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The first New York City Marathon in 1970 had 100 entrants. Sunday’s running will have more than 40,000, and another 60,000 applicants were rejected. How does a 26-mile foot race grow from 100 participants to 100,000 applicants? Simple: marathon fever is contagious.
About ten years ago, I joined a gym and maxed out after a single mile in ten minutes. Two colleagues joined me, and we began to compete to run the fastest three-mile race, then six miles, then half-marathon. I suffered a setback in 2003, and the next thing I knew I was a spectator at that year’s NYC Marathon while my colleagues were running it. I caught the fever, and the three of us ran across the Verrazano Bridge (pictured) together to start the race in 2004.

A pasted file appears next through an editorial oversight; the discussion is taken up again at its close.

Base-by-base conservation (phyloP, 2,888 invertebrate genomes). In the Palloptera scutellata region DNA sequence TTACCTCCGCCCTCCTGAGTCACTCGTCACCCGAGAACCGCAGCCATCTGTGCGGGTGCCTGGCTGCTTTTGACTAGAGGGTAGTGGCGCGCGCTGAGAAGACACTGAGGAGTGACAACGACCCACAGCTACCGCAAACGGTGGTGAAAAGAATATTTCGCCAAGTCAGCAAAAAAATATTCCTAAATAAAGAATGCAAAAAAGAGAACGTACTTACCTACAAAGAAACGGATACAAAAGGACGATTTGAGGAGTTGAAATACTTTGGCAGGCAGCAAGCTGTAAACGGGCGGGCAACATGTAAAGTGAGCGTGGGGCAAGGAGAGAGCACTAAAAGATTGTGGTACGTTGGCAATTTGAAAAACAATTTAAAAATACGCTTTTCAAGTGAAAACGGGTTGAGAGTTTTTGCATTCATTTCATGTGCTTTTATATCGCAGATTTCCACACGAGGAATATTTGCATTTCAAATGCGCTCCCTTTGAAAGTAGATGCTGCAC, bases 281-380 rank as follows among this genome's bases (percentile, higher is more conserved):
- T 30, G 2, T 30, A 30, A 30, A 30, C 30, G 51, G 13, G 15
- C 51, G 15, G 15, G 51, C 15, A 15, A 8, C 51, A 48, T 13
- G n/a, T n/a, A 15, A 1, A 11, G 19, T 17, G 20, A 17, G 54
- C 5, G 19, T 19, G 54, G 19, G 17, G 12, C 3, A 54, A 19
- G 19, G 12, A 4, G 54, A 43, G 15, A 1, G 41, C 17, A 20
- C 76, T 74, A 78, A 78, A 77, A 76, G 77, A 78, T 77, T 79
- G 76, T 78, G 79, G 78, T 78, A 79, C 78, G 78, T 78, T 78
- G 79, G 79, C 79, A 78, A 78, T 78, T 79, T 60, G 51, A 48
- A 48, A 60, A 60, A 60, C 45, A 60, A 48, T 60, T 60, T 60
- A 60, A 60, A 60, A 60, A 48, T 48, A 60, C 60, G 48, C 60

I am persuasive, and enthusiastic when relating my experiences. As a result, in the past four years, a dozen friends and colleagues have completed a marathon with my encouragement, and now they are all recruiting converts of their own. Last fall, I ran the NYC Marathon for the third time, while three of my brothers joined me in their debuts. This year, one of them is back for his third marathon (he ran a second one in April), and he’s dragging a colleague with him. I’m running the Philadelphia Marathon in three weeks—with, of course, two colleagues who will be running their first marathon.
How is that that I’ve convinced 15 people to complete a grueling 18-week training program so they could then run a 26-mile race? I’d love to sit down and explain it, but be prepared to put your running shoes on at the end. As a prelude, read our article today, “Reasons to Run.”
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